The following are some common design and printing terms. If you require further explanation of these, or other terms, please feel free to contact us at 603-534-2040 or firstname.lastname@example.org
My printer asked for a vector logo; what does vector mean?
Vector-based art is art calculated and drawn mathematically in your computer and printer. This means art can be reduced or enlarged without any loss in definition or resolution. Type and lines remain crisp at any scale, not bitmapped. Usually the file type is smaller than bitmapped art. Drawing programs used to create vector art include Adobe Illustrator (ai) and CorelDraw (cdr).
What is raster or bitmapped art?
Raster or bitmap art is composed of individual elements called pixels, similar to a real photo. One may use a paint or photo program to compose a bitmapped image, or scan art in from a printed original. The resolution of the art determines the size of the file and the quality of the reproduction. Bitmapped art cannot be reduced or enlarged without losing detail, definition and resolution. Ideally a resolution of 300 dpi for is used for print reproduction. Files of this type are generally larger than vector images, and can contain a great amount of data per pixel. Adobe Photoshop is a paint program used to create raster/bitmap images.
What does dpi mean?
Dpi is the abbreviation of “dots per inch”, and is a measure of resolution in a printer, scanner or monitor. The higher the number, the better the print quality. A minimum of 300 dpi is usually recommended for best quality printed results. Newer printers usually have about 600 dpi, and monitors have 72 ppi (pixels per inch). The dpi of the original art cannot be increased or decreased without some loss of quality and data.
What is CMYK?
CMYK stands for the ink colors Cyan, Magenta, Yellow and Black, used in process color printing. CMYK is the standard color model used in offset printing full-color documents. When using the inks of these four basic colors, certain percentages of these colors can be added and subtracted to yield a variety of new colors. Combining 100% of all four colors together will yield black, while subtracting all the colors will yield white, or the color of the paper stock.
What is a spot color?
A spot color is a special premixed ink that is used in printing in addition to CMYK process inks, and requires its own plate on a printing press. Spot colors are used when only a few colors are necessary in a design and can accurately reproduce colors that are outside the gamut of process colors. They are not determined by altered color values or by color management, and follow a spot color matching system such as Pantone. Each spot color used will generate an additional spot color printing plate for a printing press, increasing printing costs. If you think your design may require more than four colors, consider printing the document using process colors (CMYK).
What is a PMS or Pantone® color?
Pantone®, Pantone Matching System and PMS are Pantone Inc’s standard trademarks for color standards, color data, color reproduction and color reproduction materials, and other color related products and services, meeting its specifications, control and quality requirements. Using Pantone colors will produce consistent color from more than one printer/supplier. Colors are normally referred to by a corresponding number on the Pantone palette.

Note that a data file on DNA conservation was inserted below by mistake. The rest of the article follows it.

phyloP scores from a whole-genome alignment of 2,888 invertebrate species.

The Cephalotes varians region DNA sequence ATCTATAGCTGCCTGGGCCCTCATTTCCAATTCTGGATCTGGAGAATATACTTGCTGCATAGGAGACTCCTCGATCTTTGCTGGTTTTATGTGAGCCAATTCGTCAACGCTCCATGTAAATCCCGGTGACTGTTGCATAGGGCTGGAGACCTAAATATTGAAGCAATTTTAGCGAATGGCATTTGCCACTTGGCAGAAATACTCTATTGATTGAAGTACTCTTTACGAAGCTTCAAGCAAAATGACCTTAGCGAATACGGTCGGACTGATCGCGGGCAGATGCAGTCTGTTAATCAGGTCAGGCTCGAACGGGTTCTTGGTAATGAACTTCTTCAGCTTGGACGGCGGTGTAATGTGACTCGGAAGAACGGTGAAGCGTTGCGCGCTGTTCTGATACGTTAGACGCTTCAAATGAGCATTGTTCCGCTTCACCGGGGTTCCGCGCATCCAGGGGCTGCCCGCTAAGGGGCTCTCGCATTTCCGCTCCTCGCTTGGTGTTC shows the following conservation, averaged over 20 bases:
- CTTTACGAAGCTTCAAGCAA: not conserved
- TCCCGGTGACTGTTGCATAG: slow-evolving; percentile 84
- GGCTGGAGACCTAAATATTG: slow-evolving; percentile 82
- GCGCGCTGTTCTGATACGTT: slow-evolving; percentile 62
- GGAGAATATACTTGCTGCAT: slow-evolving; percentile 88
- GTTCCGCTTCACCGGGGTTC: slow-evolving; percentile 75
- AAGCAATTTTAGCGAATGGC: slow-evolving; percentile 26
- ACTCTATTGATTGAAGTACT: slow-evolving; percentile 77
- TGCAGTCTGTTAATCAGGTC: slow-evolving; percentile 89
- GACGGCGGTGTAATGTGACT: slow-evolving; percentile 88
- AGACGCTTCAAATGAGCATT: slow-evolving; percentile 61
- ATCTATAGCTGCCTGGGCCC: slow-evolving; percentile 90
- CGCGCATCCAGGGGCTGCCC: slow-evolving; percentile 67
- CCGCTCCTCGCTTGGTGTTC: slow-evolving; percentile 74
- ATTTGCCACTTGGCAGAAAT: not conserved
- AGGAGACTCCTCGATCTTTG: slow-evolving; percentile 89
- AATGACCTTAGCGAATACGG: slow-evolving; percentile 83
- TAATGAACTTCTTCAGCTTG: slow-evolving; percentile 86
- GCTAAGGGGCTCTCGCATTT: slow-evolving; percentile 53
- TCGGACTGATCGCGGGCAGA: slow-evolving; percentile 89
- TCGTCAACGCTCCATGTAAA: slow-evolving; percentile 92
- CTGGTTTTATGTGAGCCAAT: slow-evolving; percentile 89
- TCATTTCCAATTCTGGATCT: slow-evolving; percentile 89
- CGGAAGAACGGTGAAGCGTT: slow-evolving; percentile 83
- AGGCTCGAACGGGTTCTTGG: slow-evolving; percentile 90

What is RGB?
RGB stands for Red, Green, Blue – the colors of light emitted as on a video monitor, rather than by absorbed, as with ink on paper. On a computer monitor all colors are made using the RGB system. Color matching becomes most difficult when properly converting RGB colors into CMYK colors, so that what gets printed looks the same as what appears on the monitor.
Why does it cost more to print process colors than spot colors?
Process or CMYK printing requires the use of 4 plates on the press. If your design uses only a few spot colors, then less ink and plates/setups will be needed on the printing press, and therefore costs will be slightly lower. One plate is used per ink color on the press. If you think your product may use several colors, you may want to consider process or full-color printing. Additionally, if your product requires foil stamping, or a varnish, extra production costs are also incurred.
What is a proof?
Proofing is a method of checking for errors prior to printing an order. The customer may check the final copy of the design before it gets sent to the printer and make changes if necessary. A press proof is often used by the printing press operator to ensure the the colors are registered (aligned properly), and the components of the design match a dummy provided by the artist, before printing the final product in the production of the order.
What is a dummy?
A dummy models the finished piece, can be marked with color breaks and folds, and can be made with the paper selected for the job.
What is offset printing?
Offset printing is a common printing process, where ink is transferred to paper stock by a blanket carrying the impression from the printing plate, rather than directly from the plate itself.
What is a bleed?
A bleed means the image extends beyond one or more sides of the page. A bleed ensures that after a page has been printed and trimmed, the image will still continue to the edge.
A full bleed requires the printer to use a sheet of paper larger than the desired end result. For instance, an 8.5″ x 11” full bleed page would be printed on 9” x 12” paper (or larger) before it is trimmed. Many office laser and inkjet printers cannot print a bleed.